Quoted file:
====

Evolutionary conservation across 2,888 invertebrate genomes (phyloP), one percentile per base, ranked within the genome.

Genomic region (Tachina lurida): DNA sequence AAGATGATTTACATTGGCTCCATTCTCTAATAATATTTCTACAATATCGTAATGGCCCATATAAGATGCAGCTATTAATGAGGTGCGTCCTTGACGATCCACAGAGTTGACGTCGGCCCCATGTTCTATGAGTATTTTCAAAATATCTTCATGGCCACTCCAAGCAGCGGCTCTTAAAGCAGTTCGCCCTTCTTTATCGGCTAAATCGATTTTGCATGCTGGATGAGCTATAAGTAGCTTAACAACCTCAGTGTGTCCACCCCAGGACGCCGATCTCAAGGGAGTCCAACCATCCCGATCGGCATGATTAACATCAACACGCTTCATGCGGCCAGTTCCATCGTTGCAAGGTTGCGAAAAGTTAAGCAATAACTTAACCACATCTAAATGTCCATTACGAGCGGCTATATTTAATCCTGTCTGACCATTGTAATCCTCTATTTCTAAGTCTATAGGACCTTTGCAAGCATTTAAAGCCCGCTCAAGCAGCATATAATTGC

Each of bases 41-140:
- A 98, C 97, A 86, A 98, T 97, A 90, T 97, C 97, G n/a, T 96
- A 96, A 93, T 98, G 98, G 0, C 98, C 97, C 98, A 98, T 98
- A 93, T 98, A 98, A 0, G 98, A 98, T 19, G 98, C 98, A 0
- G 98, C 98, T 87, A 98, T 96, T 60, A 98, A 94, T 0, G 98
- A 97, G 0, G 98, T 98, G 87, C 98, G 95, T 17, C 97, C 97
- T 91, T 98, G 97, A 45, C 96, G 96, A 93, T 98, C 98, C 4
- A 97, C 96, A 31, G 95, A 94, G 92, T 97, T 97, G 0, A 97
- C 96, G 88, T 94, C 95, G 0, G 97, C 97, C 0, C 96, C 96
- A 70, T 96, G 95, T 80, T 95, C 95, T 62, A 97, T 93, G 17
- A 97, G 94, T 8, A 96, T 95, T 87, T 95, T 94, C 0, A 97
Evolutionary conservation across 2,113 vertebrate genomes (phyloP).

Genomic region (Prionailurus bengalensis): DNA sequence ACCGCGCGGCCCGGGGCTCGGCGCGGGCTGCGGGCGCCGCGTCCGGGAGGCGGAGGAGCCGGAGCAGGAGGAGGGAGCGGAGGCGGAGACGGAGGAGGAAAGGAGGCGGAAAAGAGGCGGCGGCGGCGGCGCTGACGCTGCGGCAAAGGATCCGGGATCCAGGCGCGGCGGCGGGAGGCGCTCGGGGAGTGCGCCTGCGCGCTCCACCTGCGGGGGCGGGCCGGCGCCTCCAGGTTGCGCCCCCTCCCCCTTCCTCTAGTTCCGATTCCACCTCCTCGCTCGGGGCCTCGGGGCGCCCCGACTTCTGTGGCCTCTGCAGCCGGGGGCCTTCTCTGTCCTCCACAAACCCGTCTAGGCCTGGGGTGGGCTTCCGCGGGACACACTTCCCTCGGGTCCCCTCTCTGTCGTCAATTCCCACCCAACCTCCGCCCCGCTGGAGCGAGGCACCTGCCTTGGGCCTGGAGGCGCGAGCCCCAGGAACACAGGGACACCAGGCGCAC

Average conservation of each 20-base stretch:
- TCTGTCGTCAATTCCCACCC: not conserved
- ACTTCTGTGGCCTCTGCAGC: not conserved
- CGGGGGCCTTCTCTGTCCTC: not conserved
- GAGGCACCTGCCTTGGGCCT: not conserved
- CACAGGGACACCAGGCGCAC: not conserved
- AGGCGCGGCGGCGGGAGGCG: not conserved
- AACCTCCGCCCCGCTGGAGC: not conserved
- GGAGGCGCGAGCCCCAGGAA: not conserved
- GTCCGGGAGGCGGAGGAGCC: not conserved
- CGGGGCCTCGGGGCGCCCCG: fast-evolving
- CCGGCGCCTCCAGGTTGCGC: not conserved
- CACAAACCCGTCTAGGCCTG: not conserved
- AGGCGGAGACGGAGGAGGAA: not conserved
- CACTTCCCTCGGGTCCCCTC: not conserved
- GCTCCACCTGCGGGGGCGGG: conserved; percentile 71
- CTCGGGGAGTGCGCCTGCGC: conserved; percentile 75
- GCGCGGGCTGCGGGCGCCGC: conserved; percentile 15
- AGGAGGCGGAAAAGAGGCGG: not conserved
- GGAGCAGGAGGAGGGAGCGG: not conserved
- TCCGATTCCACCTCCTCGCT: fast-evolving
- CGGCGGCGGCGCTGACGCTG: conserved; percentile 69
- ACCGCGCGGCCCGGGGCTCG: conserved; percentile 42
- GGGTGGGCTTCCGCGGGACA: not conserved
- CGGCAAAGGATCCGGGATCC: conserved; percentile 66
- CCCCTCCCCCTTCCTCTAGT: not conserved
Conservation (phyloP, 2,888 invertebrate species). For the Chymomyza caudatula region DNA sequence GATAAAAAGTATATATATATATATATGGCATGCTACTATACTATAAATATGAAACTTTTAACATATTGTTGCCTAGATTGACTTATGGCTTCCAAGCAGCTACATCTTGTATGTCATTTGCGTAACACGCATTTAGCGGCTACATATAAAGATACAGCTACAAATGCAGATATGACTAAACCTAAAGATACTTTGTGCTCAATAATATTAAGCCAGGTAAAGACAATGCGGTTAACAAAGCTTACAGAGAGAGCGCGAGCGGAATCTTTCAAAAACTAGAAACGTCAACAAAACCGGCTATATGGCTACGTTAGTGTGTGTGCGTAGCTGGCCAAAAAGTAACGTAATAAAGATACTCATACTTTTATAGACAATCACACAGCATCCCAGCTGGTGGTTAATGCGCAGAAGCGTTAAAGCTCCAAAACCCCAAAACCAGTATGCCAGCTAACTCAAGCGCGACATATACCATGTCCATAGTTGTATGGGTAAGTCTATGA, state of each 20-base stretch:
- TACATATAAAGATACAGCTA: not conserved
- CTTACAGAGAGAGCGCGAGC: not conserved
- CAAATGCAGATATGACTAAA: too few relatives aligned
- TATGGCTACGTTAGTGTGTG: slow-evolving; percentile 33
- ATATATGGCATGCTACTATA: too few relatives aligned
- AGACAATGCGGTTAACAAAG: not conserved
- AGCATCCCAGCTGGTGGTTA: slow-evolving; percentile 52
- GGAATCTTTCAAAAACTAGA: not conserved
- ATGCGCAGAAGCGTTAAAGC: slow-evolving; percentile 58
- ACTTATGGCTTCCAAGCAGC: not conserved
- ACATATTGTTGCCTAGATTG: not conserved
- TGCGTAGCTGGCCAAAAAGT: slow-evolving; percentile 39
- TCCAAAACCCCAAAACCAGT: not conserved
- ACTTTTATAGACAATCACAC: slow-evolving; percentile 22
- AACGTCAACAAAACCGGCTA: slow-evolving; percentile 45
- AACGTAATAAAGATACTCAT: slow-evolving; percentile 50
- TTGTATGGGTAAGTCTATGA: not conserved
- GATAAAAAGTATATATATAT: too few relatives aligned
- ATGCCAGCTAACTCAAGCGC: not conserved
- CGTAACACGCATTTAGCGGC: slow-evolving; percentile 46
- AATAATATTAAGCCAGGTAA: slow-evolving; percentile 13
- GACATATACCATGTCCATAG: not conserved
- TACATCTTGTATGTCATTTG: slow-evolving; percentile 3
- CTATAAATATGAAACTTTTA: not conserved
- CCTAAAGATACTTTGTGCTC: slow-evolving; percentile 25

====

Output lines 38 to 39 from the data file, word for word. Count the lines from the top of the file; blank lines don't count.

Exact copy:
- ACCGCGCGGCCCGGGGCTCG: conserved; percentile 42
- GGGTGGGCTTCCGCGGGACA: not conserved